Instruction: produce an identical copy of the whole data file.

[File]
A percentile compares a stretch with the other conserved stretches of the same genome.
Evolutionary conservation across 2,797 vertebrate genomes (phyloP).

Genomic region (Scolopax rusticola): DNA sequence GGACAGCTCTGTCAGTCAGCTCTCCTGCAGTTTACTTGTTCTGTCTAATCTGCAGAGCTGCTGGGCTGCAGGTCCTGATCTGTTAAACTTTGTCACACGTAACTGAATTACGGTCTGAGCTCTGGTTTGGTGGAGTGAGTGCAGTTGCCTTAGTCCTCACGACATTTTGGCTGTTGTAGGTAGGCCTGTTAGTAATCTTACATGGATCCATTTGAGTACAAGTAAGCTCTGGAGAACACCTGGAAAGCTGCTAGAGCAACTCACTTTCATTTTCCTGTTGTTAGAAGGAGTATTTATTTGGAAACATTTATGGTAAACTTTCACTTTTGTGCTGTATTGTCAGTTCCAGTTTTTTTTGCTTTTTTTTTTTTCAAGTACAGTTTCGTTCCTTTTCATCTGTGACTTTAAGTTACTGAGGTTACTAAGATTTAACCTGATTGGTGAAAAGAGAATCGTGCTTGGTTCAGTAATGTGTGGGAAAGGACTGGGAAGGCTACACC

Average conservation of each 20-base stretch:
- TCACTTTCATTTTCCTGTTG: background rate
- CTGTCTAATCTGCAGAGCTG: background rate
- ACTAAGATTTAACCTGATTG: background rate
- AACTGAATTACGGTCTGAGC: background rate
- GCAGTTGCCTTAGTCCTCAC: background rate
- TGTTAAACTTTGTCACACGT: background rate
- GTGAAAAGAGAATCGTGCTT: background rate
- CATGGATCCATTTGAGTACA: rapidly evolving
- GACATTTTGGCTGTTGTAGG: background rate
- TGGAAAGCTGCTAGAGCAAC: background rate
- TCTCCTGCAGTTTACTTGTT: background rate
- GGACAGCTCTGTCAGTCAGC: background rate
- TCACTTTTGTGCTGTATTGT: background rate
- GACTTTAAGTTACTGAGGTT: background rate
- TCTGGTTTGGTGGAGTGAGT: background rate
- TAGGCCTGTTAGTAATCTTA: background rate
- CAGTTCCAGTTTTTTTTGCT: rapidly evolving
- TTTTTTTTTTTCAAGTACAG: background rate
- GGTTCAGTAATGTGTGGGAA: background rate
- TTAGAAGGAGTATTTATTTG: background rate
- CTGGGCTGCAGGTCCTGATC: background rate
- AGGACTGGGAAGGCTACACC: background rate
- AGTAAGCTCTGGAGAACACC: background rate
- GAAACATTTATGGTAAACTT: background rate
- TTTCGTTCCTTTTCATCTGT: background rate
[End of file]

A percentile compares a stretch with the other conserved stretches of the same genome.
Evolutionary conservation across 2,797 vertebrate genomes (phyloP).

Genomic region (Scolopax rusticola): DNA sequence GGACAGCTCTGTCAGTCAGCTCTCCTGCAGTTTACTTGTTCTGTCTAATCTGCAGAGCTGCTGGGCTGCAGGTCCTGATCTGTTAAACTTTGTCACACGTAACTGAATTACGGTCTGAGCTCTGGTTTGGTGGAGTGAGTGCAGTTGCCTTAGTCCTCACGACATTTTGGCTGTTGTAGGTAGGCCTGTTAGTAATCTTACATGGATCCATTTGAGTACAAGTAAGCTCTGGAGAACACCTGGAAAGCTGCTAGAGCAACTCACTTTCATTTTCCTGTTGTTAGAAGGAGTATTTATTTGGAAACATTTATGGTAAACTTTCACTTTTGTGCTGTATTGTCAGTTCCAGTTTTTTTTGCTTTTTTTTTTTTCAAGTACAGTTTCGTTCCTTTTCATCTGTGACTTTAAGTTACTGAGGTTACTAAGATTTAACCTGATTGGTGAAAAGAGAATCGTGCTTGGTTCAGTAATGTGTGGGAAAGGACTGGGAAGGCTACACC

Average conservation of each 20-base stretch:
- TCACTTTCATTTTCCTGTTG: background rate
- CTGTCTAATCTGCAGAGCTG: background rate
- ACTAAGATTTAACCTGATTG: background rate
- AACTGAATTACGGTCTGAGC: background rate
- GCAGTTGCCTTAGTCCTCAC: background rate
- TGTTAAACTTTGTCACACGT: background rate
- GTGAAAAGAGAATCGTGCTT: background rate
- CATGGATCCATTTGAGTACA: rapidly evolving
- GACATTTTGGCTGTTGTAGG: background rate
- TGGAAAGCTGCTAGAGCAAC: background rate
- TCTCCTGCAGTTTACTTGTT: background rate
- GGACAGCTCTGTCAGTCAGC: background rate
- TCACTTTTGTGCTGTATTGT: background rate
- GACTTTAAGTTACTGAGGTT: background rate
- TCTGGTTTGGTGGAGTGAGT: background rate
- TAGGCCTGTTAGTAATCTTA: background rate
- CAGTTCCAGTTTTTTTTGCT: rapidly evolving
- TTTTTTTTTTTCAAGTACAG: background rate
- GGTTCAGTAATGTGTGGGAA: background rate
- TTAGAAGGAGTATTTATTTG: background rate
- CTGGGCTGCAGGTCCTGATC: background rate
- AGGACTGGGAAGGCTACACC: background rate
- AGTAAGCTCTGGAGAACACC: background rate
- GAAACATTTATGGTAAACTT: background rate
- TTTCGTTCCTTTTCATCTGT: background rate